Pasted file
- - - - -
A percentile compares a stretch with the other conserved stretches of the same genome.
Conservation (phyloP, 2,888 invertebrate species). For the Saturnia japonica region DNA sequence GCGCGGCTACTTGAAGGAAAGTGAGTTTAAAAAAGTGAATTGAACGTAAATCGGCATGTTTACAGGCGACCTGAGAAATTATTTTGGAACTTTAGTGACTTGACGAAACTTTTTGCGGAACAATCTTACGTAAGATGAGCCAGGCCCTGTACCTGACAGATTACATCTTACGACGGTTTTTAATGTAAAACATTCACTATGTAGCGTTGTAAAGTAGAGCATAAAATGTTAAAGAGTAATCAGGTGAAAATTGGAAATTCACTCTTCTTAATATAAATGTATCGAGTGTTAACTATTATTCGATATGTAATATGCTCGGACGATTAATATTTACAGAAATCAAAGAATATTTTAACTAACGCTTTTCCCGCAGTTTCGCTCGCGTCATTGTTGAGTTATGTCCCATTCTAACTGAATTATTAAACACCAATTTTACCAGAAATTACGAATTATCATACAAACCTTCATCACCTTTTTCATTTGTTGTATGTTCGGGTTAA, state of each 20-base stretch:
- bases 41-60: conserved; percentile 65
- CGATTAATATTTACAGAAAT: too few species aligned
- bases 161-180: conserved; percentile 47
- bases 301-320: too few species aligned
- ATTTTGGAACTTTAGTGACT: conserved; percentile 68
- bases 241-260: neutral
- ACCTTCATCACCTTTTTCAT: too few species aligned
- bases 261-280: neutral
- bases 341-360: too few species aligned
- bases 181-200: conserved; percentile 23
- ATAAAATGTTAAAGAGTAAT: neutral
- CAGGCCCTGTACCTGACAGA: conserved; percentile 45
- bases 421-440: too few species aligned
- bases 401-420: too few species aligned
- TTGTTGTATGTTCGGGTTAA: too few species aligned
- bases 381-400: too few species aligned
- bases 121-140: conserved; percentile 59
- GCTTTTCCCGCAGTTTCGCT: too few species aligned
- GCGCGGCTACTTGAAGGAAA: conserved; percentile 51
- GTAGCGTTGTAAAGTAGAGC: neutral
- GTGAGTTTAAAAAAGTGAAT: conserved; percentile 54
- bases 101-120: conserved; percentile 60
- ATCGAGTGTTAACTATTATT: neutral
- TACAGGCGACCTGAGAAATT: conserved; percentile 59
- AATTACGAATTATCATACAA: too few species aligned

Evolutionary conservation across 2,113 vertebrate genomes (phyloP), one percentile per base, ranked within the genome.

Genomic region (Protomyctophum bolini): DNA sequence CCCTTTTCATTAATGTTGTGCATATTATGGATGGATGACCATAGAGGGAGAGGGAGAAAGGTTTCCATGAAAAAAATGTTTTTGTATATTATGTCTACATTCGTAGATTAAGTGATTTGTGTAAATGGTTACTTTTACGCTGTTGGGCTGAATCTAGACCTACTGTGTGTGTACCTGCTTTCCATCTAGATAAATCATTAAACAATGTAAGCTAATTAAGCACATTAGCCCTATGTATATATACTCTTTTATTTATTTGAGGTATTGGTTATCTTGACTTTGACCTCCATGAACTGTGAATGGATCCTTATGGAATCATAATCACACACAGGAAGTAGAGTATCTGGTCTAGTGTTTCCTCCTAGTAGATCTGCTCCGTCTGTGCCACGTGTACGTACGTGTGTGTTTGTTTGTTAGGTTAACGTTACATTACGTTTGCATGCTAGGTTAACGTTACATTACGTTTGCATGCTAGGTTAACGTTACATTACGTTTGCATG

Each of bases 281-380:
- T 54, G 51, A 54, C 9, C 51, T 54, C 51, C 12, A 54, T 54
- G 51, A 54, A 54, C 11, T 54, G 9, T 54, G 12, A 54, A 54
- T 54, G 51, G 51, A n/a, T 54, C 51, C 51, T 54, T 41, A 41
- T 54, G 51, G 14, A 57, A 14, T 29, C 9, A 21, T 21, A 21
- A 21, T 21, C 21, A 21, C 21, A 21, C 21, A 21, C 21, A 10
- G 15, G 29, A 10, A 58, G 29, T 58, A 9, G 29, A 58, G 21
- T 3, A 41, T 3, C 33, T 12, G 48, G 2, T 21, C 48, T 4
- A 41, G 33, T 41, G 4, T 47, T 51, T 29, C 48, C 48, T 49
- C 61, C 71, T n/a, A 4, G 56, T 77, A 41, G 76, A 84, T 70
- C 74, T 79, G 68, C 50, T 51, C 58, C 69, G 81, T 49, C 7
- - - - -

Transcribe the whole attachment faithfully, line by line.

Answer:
A percentile compares a stretch with the other conserved stretches of the same genome.
Conservation (phyloP, 2,888 invertebrate species). For the Saturnia japonica region DNA sequence GCGCGGCTACTTGAAGGAAAGTGAGTTTAAAAAAGTGAATTGAACGTAAATCGGCATGTTTACAGGCGACCTGAGAAATTATTTTGGAACTTTAGTGACTTGACGAAACTTTTTGCGGAACAATCTTACGTAAGATGAGCCAGGCCCTGTACCTGACAGATTACATCTTACGACGGTTTTTAATGTAAAACATTCACTATGTAGCGTTGTAAAGTAGAGCATAAAATGTTAAAGAGTAATCAGGTGAAAATTGGAAATTCACTCTTCTTAATATAAATGTATCGAGTGTTAACTATTATTCGATATGTAATATGCTCGGACGATTAATATTTACAGAAATCAAAGAATATTTTAACTAACGCTTTTCCCGCAGTTTCGCTCGCGTCATTGTTGAGTTATGTCCCATTCTAACTGAATTATTAAACACCAATTTTACCAGAAATTACGAATTATCATACAAACCTTCATCACCTTTTTCATTTGTTGTATGTTCGGGTTAA, state of each 20-base stretch:
- bases 41-60: conserved; percentile 65
- CGATTAATATTTACAGAAAT: too few species aligned
- bases 161-180: conserved; percentile 47
- bases 301-320: too few species aligned
- ATTTTGGAACTTTAGTGACT: conserved; percentile 68
- bases 241-260: neutral
- ACCTTCATCACCTTTTTCAT: too few species aligned
- bases 261-280: neutral
- bases 341-360: too few species aligned
- bases 181-200: conserved; percentile 23
- ATAAAATGTTAAAGAGTAAT: neutral
- CAGGCCCTGTACCTGACAGA: conserved; percentile 45
- bases 421-440: too few species aligned
- bases 401-420: too few species aligned
- TTGTTGTATGTTCGGGTTAA: too few species aligned
- bases 381-400: too few species aligned
- bases 121-140: conserved; percentile 59
- GCTTTTCCCGCAGTTTCGCT: too few species aligned
- GCGCGGCTACTTGAAGGAAA: conserved; percentile 51
- GTAGCGTTGTAAAGTAGAGC: neutral
- GTGAGTTTAAAAAAGTGAAT: conserved; percentile 54
- bases 101-120: conserved; percentile 60
- ATCGAGTGTTAACTATTATT: neutral
- TACAGGCGACCTGAGAAATT: conserved; percentile 59
- AATTACGAATTATCATACAA: too few species aligned

Evolutionary conservation across 2,113 vertebrate genomes (phyloP), one percentile per base, ranked within the genome.

Genomic region (Protomyctophum bolini): DNA sequence CCCTTTTCATTAATGTTGTGCATATTATGGATGGATGACCATAGAGGGAGAGGGAGAAAGGTTTCCATGAAAAAAATGTTTTTGTATATTATGTCTACATTCGTAGATTAAGTGATTTGTGTAAATGGTTACTTTTACGCTGTTGGGCTGAATCTAGACCTACTGTGTGTGTACCTGCTTTCCATCTAGATAAATCATTAAACAATGTAAGCTAATTAAGCACATTAGCCCTATGTATATATACTCTTTTATTTATTTGAGGTATTGGTTATCTTGACTTTGACCTCCATGAACTGTGAATGGATCCTTATGGAATCATAATCACACACAGGAAGTAGAGTATCTGGTCTAGTGTTTCCTCCTAGTAGATCTGCTCCGTCTGTGCCACGTGTACGTACGTGTGTGTTTGTTTGTTAGGTTAACGTTACATTACGTTTGCATGCTAGGTTAACGTTACATTACGTTTGCATGCTAGGTTAACGTTACATTACGTTTGCATG

Each of bases 281-380:
- T 54, G 51, A 54, C 9, C 51, T 54, C 51, C 12, A 54, T 54
- G 51, A 54, A 54, C 11, T 54, G 9, T 54, G 12, A 54, A 54
- T 54, G 51, G 51, A n/a, T 54, C 51, C 51, T 54, T 41, A 41
- T 54, G 51, G 14, A 57, A 14, T 29, C 9, A 21, T 21, A 21
- A 21, T 21, C 21, A 21, C 21, A 21, C 21, A 21, C 21, A 10
- G 15, G 29, A 10, A 58, G 29, T 58, A 9, G 29, A 58, G 21
- T 3, A 41, T 3, C 33, T 12, G 48, G 2, T 21, C 48, T 4
- A 41, G 33, T 41, G 4, T 47, T 51, T 29, C 48, C 48, T 49
- C 61, C 71, T n/a, A 4, G 56, T 77, A 41, G 76, A 84, T 70
- C 74, T 79, G 68, C 50, T 51, C 58, C 69, G 81, T 49, C 7